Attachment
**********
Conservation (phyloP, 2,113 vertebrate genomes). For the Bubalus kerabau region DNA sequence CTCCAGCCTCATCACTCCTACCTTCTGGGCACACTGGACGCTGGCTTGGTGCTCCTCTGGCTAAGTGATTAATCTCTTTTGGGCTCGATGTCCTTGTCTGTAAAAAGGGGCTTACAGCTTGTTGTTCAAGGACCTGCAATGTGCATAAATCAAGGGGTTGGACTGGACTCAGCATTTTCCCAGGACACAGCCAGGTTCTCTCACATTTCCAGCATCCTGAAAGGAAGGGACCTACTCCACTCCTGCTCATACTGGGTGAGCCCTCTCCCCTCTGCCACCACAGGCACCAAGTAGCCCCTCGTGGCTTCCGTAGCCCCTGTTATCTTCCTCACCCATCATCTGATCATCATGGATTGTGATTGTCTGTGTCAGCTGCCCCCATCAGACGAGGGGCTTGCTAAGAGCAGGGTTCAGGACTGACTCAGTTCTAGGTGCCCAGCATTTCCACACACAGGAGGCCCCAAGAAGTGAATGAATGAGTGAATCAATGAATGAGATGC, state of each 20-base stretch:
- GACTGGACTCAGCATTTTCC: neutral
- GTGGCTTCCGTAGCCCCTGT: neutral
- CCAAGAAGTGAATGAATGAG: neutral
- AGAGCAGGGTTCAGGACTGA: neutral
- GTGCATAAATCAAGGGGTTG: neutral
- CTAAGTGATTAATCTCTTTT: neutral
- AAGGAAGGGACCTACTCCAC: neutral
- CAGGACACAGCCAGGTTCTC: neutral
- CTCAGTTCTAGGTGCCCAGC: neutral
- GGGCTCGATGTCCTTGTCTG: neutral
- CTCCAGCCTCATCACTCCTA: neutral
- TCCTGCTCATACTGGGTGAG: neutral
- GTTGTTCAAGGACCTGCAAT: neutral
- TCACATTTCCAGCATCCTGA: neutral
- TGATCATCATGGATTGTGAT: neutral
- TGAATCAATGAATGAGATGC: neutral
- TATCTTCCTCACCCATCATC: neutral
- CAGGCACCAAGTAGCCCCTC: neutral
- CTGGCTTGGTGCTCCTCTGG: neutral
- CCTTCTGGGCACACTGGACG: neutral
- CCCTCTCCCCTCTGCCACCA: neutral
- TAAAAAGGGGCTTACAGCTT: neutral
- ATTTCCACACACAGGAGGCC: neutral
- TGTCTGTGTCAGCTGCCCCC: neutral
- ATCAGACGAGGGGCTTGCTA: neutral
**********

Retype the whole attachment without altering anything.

Conservation (phyloP, 2,113 vertebrate genomes). For the Bubalus kerabau region DNA sequence CTCCAGCCTCATCACTCCTACCTTCTGGGCACACTGGACGCTGGCTTGGTGCTCCTCTGGCTAAGTGATTAATCTCTTTTGGGCTCGATGTCCTTGTCTGTAAAAAGGGGCTTACAGCTTGTTGTTCAAGGACCTGCAATGTGCATAAATCAAGGGGTTGGACTGGACTCAGCATTTTCCCAGGACACAGCCAGGTTCTCTCACATTTCCAGCATCCTGAAAGGAAGGGACCTACTCCACTCCTGCTCATACTGGGTGAGCCCTCTCCCCTCTGCCACCACAGGCACCAAGTAGCCCCTCGTGGCTTCCGTAGCCCCTGTTATCTTCCTCACCCATCATCTGATCATCATGGATTGTGATTGTCTGTGTCAGCTGCCCCCATCAGACGAGGGGCTTGCTAAGAGCAGGGTTCAGGACTGACTCAGTTCTAGGTGCCCAGCATTTCCACACACAGGAGGCCCCAAGAAGTGAATGAATGAGTGAATCAATGAATGAGATGC, state of each 20-base stretch:
- GACTGGACTCAGCATTTTCC: neutral
- GTGGCTTCCGTAGCCCCTGT: neutral
- CCAAGAAGTGAATGAATGAG: neutral
- AGAGCAGGGTTCAGGACTGA: neutral
- GTGCATAAATCAAGGGGTTG: neutral
- CTAAGTGATTAATCTCTTTT: neutral
- AAGGAAGGGACCTACTCCAC: neutral
- CAGGACACAGCCAGGTTCTC: neutral
- CTCAGTTCTAGGTGCCCAGC: neutral
- GGGCTCGATGTCCTTGTCTG: neutral
- CTCCAGCCTCATCACTCCTA: neutral
- TCCTGCTCATACTGGGTGAG: neutral
- GTTGTTCAAGGACCTGCAAT: neutral
- TCACATTTCCAGCATCCTGA: neutral
- TGATCATCATGGATTGTGAT: neutral
- TGAATCAATGAATGAGATGC: neutral
- TATCTTCCTCACCCATCATC: neutral
- CAGGCACCAAGTAGCCCCTC: neutral
- CTGGCTTGGTGCTCCTCTGG: neutral
- CCTTCTGGGCACACTGGACG: neutral
- CCCTCTCCCCTCTGCCACCA: neutral
- TAAAAAGGGGCTTACAGCTT: neutral
- ATTTCCACACACAGGAGGCC: neutral
- TGTCTGTGTCAGCTGCCCCC: neutral
- ATCAGACGAGGGGCTTGCTA: neutral